Aug 17, 2016

Whitman's Civil War: Writing and Imagining Loss, Death, and Disaster week 5

This week's themes were silence and absence. The poems and writings we discussed this week had to do with the end of the war and where to go from there.

In "Over the Carnage Rose Prophetic a Voice" Whitman describes men from the warring sides coming together. Whitman also advocated love between men. According to Professor Ed Folsom's introduction, he felt that women were allowed to express affection towards each other, but boys were taught to compete with each other and physical expressions of affection, as well as homosexual love, were taboo. When he saw the wounded soldiers express deep affection towards each other, he wanted to believe that affection would survive the war and help re-unite the nation.

 Whitman wrote many letters for soldiers who were wounded or otherwise incapable of writing to their families. Many times the soldier in question was dead by the time the family got the letter. In  "Come Up from the Fields Father" Whitman incorporated that shock of receiving a letter from a loved one written in someone else's hand into the poem. The setting of a farm in Ohio at harvest-time makes the poem feel even more poignant.

Whitman also wrote about PTSD long before the disorder was recognised. In "The Veteran's Vision" he describes a peaceful night, the former soldier lying in bed next to his wife with their infant asleep nearby and how the sounds and visions of battle, unwelcome, fill the veteran's mind. Also here the contrast is startling, and Professor Folsom pointed out how the events of ordinary life and war come together, like the child crawling and soldiers crawling, for example. Another "writer trick" to note: here, again, Whitman reverses two words, making the war long over into the war over long, overlong, still haunting the veteran.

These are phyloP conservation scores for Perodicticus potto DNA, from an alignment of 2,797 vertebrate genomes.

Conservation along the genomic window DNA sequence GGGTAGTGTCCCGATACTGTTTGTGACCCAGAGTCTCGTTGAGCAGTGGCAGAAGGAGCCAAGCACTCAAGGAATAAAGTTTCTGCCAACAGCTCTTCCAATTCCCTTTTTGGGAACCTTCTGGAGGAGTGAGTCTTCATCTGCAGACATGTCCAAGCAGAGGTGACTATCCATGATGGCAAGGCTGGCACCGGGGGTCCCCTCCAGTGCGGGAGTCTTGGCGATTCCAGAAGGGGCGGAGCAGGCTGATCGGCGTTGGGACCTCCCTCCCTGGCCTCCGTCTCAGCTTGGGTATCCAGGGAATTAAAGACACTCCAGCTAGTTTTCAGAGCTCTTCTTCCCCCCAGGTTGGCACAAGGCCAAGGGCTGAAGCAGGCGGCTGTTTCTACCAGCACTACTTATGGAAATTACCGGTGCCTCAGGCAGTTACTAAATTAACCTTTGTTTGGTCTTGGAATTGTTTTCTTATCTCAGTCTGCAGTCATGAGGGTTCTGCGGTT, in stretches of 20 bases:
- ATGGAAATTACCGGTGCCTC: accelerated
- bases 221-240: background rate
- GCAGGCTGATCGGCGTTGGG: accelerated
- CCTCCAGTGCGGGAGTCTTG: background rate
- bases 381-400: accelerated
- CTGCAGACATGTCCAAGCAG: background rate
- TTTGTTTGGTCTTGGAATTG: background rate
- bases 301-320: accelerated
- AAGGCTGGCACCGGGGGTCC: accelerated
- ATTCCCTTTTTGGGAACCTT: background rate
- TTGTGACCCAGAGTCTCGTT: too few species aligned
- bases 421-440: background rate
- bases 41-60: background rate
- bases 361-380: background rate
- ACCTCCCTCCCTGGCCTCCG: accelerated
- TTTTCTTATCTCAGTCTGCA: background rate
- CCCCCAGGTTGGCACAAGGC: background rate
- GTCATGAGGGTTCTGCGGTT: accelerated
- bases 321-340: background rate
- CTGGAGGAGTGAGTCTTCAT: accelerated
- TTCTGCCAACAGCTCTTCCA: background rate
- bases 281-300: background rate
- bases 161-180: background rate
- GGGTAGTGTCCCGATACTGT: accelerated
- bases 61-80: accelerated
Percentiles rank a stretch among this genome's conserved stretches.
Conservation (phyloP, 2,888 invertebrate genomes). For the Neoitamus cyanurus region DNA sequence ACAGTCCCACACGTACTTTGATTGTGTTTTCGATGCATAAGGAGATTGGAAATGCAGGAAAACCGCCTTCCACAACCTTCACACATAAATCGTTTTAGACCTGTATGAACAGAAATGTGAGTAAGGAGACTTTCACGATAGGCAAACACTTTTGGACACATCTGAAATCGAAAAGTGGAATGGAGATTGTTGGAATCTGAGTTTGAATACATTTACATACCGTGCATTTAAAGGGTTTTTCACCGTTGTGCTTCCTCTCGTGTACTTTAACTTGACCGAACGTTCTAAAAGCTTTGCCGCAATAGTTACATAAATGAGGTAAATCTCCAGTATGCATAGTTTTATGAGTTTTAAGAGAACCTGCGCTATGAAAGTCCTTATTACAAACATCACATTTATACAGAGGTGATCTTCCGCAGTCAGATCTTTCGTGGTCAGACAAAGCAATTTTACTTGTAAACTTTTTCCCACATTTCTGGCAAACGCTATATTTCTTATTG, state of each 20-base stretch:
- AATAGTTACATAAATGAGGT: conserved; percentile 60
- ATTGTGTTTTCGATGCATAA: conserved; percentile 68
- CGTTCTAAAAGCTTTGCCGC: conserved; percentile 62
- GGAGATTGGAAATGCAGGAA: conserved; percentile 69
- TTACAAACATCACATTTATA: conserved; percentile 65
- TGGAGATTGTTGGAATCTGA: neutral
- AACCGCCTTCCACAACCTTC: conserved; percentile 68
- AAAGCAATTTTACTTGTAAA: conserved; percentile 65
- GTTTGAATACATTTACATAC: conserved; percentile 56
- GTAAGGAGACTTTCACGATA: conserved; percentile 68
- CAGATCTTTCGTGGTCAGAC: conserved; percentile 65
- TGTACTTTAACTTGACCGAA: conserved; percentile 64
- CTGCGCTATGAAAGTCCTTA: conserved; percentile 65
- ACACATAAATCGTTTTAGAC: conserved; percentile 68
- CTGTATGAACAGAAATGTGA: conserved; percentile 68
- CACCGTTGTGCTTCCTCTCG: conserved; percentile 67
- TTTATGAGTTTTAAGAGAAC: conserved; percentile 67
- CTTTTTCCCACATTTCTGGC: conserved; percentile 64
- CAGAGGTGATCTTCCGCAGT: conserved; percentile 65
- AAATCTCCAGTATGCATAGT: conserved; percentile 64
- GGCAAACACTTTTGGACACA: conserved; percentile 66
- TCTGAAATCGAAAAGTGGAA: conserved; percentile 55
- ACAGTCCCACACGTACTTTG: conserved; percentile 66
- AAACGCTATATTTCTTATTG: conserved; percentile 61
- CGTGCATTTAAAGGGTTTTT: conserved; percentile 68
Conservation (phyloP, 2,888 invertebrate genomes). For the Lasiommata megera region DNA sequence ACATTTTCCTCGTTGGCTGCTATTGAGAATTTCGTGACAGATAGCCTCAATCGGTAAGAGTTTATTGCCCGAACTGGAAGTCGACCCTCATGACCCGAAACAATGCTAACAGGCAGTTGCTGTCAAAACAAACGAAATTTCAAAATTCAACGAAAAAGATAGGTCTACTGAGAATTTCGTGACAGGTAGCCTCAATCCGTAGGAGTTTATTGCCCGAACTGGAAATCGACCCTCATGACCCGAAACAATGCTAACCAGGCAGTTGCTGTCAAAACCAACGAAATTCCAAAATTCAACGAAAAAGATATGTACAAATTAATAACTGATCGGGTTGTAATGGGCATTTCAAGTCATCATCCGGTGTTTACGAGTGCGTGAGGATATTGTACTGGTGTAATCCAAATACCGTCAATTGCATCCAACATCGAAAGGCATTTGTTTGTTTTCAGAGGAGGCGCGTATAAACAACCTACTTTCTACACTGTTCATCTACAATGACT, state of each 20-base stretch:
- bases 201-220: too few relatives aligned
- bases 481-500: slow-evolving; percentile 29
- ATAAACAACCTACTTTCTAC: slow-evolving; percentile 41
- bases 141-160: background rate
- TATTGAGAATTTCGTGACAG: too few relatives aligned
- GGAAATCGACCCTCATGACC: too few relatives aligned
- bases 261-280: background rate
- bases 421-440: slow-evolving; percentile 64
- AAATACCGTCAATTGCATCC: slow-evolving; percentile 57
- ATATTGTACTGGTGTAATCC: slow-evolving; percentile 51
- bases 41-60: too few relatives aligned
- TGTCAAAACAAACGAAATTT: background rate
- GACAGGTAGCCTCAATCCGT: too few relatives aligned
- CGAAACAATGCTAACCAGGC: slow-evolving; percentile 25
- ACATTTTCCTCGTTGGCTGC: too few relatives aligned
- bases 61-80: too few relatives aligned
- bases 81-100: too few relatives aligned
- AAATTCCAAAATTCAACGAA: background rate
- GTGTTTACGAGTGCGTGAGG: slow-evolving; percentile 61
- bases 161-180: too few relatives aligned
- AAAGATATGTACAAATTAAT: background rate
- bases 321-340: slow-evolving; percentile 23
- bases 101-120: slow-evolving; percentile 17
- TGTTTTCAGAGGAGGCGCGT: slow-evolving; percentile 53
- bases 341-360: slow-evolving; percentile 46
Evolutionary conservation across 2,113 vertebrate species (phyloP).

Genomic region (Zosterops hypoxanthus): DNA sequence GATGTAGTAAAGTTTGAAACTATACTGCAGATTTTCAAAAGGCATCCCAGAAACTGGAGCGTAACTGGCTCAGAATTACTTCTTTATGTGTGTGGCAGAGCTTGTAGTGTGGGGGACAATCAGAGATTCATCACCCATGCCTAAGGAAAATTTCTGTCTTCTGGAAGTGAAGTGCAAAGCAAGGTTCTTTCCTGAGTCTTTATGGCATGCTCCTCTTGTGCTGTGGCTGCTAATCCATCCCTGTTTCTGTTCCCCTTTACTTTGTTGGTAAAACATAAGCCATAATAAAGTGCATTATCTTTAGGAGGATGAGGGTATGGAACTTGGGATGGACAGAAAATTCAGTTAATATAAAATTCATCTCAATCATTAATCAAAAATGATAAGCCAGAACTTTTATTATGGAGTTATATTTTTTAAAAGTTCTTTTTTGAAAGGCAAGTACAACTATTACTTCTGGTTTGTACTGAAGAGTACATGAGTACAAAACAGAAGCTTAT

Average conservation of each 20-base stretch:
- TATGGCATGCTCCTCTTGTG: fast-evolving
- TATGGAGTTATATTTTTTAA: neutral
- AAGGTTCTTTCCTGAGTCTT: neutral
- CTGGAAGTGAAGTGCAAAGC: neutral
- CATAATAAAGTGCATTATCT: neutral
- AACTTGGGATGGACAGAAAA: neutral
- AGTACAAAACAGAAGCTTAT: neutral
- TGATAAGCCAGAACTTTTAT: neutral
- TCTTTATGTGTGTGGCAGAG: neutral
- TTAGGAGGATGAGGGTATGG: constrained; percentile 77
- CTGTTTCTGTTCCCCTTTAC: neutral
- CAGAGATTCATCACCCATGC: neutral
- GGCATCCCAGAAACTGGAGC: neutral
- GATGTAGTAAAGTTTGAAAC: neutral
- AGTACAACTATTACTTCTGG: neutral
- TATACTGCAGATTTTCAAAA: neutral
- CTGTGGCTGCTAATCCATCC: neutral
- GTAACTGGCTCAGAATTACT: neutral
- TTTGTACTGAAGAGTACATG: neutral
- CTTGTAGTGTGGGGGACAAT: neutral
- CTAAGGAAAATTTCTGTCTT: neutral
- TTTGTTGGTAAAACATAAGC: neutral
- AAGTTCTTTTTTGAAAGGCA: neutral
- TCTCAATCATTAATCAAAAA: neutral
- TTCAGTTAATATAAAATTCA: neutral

We also studied a letter Whitman wrote to his mother in the final year of the war, and you can see how exhausted and heartbroken he is. He talks about a young soldier who arrived with hundreds more, shivering under rain-soaked blankets, and died before he could tell anyone who he was. That unknown soldier represents so many others, dying alone and their fate unknown to their families. It feels like Whitman is about to crack under the weight of it all.

The last poem we studied, "Pioneers, O Pioneers" looks into the future. After the war ended, the energy of the nation had to be directed towards some common goal, and colonising the West was it. The idea feels a bit cringe-worthy now, because we know what it led to, but if you look at it from the point of view of a nation tired of war, it must have felt like a call to adventure, a new beginning, something worth believing in.

For our assignment we wrote about the "phantom limb" left  behind after trauma or traumas, how they can still haunt us for years after the fact.

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